There have been enough games in the world that let me punch, kick, and throw my friends with refined expertise. But I don't know jiu-jitsu, I don't even have a sword. I'm slow, dumpy, and uncoordinated on the battlefield. Fortunately for me, there's Gang Beasts.
Gang Beasts is a multiplayer party game with one goal: defeat your friends. With unorthodox controls, players have to get their opponents out of the combat zone, whether it's through a grinder, into an incinerator, into the ocean, or off of the top of a building. They can punch, headbutt, and grab each other, temporarily knocking each other rout in an effort to more easily achieve their goal. The game also offers team mode, co-op wave survival mode, and even a variation of soccer.
The game gives a great first impression. The simple premise and not-overly-complicated controls mean it only takes a game or two to familiarize yourself enough to play the game effectively. It made it easy to get fully invested in the game early on, spouting antagonistic quips at the person I was playing against. As I played on, I become a little more confident in how to play. My enjoyment only grew alongside this.
Gang Beast's strength lies in the overall lack of high-level gameplay. I know that sounds bad, but hear me out. Nearly all multiplayer games have a conflict between skilled and novice players. The excellent will beat the inexperienced, and neither party will have very much fun. But that's not the case here. Gang Beast's skill cap is tremendously low. Movement is imprecise, attacks are inaccurate, and there's little one can do that makes them inherently better than someone else.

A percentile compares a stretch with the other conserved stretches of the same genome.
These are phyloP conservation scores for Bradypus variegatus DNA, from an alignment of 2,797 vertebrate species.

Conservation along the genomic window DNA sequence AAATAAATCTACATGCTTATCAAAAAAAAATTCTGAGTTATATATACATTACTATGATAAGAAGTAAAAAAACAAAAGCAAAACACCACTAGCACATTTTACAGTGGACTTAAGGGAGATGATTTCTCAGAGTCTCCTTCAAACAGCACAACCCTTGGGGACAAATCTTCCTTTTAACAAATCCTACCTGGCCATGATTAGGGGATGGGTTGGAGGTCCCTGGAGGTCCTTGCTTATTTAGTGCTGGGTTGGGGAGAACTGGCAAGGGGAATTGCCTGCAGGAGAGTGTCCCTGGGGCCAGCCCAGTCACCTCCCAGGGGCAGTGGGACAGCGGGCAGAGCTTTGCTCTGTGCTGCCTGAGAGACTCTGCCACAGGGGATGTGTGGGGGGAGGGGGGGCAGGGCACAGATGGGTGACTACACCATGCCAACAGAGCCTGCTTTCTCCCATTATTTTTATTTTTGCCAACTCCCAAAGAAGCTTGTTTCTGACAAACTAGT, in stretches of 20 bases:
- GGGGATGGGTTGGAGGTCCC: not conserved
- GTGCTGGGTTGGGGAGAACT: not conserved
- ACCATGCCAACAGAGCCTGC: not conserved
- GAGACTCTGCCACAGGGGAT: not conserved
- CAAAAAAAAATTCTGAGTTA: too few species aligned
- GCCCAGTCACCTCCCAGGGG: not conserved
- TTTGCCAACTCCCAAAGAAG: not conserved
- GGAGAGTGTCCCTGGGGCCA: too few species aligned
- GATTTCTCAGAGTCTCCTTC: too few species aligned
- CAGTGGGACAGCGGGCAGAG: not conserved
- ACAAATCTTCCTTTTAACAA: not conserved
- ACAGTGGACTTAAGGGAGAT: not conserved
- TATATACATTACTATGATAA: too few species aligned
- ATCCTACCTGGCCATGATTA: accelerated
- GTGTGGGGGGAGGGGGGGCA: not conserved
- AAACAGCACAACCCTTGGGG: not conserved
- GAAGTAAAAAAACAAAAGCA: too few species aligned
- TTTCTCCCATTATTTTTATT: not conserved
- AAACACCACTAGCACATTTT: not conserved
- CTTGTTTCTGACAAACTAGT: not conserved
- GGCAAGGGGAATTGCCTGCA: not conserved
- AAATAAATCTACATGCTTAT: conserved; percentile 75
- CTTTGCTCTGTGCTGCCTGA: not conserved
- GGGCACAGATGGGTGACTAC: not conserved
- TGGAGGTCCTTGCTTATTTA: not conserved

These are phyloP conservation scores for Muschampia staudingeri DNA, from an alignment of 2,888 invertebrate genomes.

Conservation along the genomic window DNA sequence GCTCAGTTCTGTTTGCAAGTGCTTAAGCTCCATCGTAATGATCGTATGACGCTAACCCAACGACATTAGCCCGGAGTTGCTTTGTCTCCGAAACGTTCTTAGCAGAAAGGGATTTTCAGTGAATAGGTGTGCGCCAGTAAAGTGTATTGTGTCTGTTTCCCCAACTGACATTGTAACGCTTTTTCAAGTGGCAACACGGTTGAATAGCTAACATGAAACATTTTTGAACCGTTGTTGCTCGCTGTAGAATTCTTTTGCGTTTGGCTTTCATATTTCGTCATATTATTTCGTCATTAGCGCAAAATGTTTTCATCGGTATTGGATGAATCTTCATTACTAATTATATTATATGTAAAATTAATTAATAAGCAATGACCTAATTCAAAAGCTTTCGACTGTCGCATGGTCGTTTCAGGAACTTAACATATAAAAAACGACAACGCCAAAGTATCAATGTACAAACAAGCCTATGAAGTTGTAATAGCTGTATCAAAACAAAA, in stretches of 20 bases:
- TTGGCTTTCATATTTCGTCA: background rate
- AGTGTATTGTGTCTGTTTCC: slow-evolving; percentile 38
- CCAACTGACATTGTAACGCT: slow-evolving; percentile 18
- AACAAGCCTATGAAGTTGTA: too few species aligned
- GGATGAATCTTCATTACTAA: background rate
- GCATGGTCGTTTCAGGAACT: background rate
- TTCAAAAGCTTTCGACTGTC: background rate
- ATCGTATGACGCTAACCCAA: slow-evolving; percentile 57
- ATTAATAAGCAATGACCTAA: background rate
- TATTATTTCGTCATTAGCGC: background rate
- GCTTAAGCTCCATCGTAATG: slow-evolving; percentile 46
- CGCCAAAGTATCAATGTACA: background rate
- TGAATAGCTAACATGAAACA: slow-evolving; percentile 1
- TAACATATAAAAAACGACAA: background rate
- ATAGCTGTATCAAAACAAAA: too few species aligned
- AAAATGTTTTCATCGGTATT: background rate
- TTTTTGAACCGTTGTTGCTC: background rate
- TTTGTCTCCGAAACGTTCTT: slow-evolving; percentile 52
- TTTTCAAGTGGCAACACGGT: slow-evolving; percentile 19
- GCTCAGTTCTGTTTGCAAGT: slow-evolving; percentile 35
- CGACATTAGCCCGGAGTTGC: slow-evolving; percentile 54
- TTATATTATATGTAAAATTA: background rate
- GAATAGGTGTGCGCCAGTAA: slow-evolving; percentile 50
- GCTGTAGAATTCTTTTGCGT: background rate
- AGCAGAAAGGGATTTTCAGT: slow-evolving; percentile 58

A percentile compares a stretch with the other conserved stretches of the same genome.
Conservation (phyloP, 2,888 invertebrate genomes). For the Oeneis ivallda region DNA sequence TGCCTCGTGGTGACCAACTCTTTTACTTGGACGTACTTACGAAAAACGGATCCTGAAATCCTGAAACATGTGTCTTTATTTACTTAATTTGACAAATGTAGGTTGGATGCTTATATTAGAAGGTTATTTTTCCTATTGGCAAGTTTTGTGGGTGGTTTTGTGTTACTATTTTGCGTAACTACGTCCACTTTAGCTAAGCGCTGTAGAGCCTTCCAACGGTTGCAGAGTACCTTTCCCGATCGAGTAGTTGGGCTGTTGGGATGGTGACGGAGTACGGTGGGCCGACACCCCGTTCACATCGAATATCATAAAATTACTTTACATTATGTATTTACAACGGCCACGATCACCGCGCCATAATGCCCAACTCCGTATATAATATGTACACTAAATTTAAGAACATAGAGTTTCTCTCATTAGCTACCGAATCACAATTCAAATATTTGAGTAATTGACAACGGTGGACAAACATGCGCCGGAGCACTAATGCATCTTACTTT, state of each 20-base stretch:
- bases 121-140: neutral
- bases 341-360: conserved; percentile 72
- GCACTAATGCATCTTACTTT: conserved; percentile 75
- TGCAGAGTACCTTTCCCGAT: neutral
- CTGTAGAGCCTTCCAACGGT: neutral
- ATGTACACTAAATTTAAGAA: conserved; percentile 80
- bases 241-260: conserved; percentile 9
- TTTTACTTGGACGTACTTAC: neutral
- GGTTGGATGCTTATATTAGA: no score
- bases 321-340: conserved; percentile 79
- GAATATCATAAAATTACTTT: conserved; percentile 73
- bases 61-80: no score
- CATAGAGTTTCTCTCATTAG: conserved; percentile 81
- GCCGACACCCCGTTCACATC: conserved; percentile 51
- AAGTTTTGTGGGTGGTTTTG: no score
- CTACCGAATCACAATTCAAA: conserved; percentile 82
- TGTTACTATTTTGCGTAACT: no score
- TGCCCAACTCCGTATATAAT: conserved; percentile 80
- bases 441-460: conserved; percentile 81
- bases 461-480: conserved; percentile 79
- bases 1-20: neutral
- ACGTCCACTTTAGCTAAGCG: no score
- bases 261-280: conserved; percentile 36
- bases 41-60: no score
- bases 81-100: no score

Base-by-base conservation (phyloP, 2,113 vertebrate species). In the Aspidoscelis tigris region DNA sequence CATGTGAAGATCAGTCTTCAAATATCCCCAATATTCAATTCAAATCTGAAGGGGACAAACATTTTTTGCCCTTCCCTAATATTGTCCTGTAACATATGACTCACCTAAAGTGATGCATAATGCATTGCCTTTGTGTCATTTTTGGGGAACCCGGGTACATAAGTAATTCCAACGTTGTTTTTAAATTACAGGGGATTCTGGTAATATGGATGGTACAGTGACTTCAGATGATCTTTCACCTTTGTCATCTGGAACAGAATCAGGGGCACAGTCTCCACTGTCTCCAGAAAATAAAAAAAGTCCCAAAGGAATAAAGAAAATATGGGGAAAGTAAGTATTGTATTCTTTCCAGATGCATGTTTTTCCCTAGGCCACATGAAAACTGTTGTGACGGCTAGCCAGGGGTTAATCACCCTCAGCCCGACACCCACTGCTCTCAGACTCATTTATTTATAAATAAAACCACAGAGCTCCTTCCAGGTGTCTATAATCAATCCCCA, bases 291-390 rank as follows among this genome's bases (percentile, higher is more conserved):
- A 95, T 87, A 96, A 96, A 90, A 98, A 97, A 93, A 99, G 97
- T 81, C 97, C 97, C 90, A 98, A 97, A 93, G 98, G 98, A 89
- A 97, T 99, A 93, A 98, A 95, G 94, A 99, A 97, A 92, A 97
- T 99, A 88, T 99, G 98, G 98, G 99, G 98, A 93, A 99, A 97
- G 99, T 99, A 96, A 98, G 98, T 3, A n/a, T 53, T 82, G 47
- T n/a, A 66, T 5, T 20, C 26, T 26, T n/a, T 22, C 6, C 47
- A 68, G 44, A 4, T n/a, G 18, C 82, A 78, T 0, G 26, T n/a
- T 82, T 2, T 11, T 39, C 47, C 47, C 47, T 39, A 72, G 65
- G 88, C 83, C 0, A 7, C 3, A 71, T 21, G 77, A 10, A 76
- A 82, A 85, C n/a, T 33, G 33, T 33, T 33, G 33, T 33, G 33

And that's the genius of the game. They made something that's fun at a low skill level. The dumpy nature of combat made each moment exciting. I never felt like I wasn't controlling my character correctly. Each brawl felt fun and fair.
The creative side of the game fits tremendously well. The characters and the world feature minimal complexity offset by colorful variety. Players can also choose a wide variety of outfits to wear. What's better than seeing a balding accountant duke it out with a man in a dinosaur costume? It does a great job of presenting the game for what it is: something not complex but still a silly good time.
The number of different battle levels, each with unique mechanics to them, helps keep the game fresh over extended play. And that playability is multiplied every time you find a new friend to join you in the ring.
The primary problem with Gang Beasts is that the same playability that increases with friends decreases when alone. While the game does offer game modes that allow for challenging and fairly entertaining solo play, the magic that makes the game good lies solely in the multiplayer functionality.
Flopping around in a burger hat just doesn't have the same silly punch when you're by yourself. I know it's not the game's fault I don't have friends, but it does make it harder to play when I want to.
Gang Beasts is a fantastically fun and light-hearted party game. It's by no means a serious game and it does a great job of leaning into that fact in both art and game design. The only thing that holds it back is how multiplayer dependant it is to be fun, which is pretty minor, all things considered. For this reason, we rate the game as follows.
If you have a free evening with friends and a few spare controllers, we definitely recommend playing a few games of Gang Beasts.
Gang Beasts was developed by Boneloaf. It can be found on Steam PC, PS4, and Xbox One for They even released physical copies for consoles just last month. For mroe information about the game, including where to buy it, visit the official website. A copy of this game was provided for the purpose of this review.